What is the SFM135 Forever Mountain Bike
SFM135 Forever Mountain Bike is a bike designed for off-road cycling. Mountain bikes have some similarities to other bicycles, but incorporate features designed to increase durability and performance in rough terrain, which makes them heavier, more complex and less efficient on slippery surfaces. These typically include suspension forks, knobby tires, more durable wheels, stronger brakes, straight, extra-wide handlebars for improved balance and comfort on rough terrain, and wide teeth optimized for terrain ratio gearing and application (e.g., steep climbs or fast descents). Rear suspension is ubiquitous in heavy bikes, and now even common in light bikes. A drop bar can be installed to allow the rider to quickly adjust the seat height (a raised seat position is more efficient for pedaling, but can be dangerous in aggressive maneuvers).
SFM135 Forever Mountain Bike is usually dedicated to mountain roads, single track, fire roads and other unpaved roads. Mountain biking terrain often has rocks, tree roots, loose dirt, and steep grades. Many trails have additional Technical Trail Features (TTFs) such as log posts, log rides, rock gardens, leans, gap jumps and wall rides. Mountain bikes are designed to handle these types of terrain and features. The heavy-duty construction combined with stronger rims and wider tires also made this style of bike popular with urban riders and couriers who had to negotiate potholes and curbs.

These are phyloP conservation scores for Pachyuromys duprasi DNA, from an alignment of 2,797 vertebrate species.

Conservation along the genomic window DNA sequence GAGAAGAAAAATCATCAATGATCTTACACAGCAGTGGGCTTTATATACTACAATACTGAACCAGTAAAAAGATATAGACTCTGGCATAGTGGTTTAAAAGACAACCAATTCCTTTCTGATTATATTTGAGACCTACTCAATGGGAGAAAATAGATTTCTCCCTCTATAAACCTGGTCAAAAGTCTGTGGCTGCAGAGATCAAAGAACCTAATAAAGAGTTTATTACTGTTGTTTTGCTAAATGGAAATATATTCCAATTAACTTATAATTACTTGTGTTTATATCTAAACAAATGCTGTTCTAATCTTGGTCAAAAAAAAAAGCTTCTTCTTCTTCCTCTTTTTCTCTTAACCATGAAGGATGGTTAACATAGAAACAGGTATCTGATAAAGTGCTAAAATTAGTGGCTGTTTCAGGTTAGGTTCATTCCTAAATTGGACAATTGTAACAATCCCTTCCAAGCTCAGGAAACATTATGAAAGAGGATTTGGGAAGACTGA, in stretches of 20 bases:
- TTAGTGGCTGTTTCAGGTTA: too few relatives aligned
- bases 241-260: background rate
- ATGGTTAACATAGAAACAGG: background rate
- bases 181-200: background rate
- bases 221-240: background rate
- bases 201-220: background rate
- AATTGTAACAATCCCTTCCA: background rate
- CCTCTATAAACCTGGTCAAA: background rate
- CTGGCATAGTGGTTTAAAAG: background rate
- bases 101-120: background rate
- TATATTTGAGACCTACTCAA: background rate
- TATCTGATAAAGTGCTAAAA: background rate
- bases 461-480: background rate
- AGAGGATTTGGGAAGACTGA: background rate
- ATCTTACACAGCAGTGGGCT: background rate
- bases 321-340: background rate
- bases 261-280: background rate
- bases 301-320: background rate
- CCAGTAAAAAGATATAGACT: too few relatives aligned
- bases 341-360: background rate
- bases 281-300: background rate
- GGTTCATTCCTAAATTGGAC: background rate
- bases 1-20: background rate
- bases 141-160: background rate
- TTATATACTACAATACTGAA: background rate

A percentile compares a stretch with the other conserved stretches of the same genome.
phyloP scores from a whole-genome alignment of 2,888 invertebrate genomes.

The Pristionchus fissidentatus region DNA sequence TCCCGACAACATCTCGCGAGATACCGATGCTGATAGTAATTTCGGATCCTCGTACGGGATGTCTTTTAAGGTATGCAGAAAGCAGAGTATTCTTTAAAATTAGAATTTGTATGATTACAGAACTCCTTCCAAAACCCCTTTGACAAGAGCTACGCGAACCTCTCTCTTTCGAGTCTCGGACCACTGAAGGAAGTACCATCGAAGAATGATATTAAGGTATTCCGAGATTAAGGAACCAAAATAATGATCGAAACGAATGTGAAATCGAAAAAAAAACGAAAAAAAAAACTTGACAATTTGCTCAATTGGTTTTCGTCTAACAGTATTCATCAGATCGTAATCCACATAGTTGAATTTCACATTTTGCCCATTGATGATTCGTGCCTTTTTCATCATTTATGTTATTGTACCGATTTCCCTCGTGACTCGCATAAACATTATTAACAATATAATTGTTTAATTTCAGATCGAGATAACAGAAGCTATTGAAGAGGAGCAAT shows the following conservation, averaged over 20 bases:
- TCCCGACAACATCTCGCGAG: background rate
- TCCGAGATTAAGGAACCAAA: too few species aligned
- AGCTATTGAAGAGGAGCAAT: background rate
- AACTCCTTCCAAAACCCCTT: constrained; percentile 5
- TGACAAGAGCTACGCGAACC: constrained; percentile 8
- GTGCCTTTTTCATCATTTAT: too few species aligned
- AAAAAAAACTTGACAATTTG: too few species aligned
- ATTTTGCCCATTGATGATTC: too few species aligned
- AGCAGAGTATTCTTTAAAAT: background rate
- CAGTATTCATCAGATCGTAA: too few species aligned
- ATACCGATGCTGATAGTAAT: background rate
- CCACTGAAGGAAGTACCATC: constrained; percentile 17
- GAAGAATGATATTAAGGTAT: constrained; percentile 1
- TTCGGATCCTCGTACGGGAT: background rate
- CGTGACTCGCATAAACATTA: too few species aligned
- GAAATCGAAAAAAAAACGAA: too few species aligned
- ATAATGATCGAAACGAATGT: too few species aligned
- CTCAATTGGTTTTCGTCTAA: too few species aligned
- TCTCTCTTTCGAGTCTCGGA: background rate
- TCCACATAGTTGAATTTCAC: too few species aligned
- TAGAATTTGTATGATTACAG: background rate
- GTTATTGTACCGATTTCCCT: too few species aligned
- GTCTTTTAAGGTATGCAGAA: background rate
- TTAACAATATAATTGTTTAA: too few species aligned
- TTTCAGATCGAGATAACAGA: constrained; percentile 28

Since the development of mountain biking in the 1970s, many new subtypes of the SFM135 Forever Mountain Bike have evolved, such as cross-country (XC), enduro, all-mountain, freeride, downhill, and various track and slalom types. Each places different demands on the bike and requires a different design for optimum performance. The evolution of MTB has led to increases in suspension travel, now typically up to 8 inches (200 mm), and can go up to 13 speeds to facilitate climbing and fast descents. Advances in gearing have also led to the ubiquity of "1x" drivetrains (pronounced "one-by"), which reduce the gearing to just one sprocket in front and various cassettes in the rear, usually nine to 12 sprockets. 1x gearing reduces overall bike weight, increases ground clearance, and simplifies the gear selection process, but 2 or 3 ring drivetrains are still common on entry-level bikes.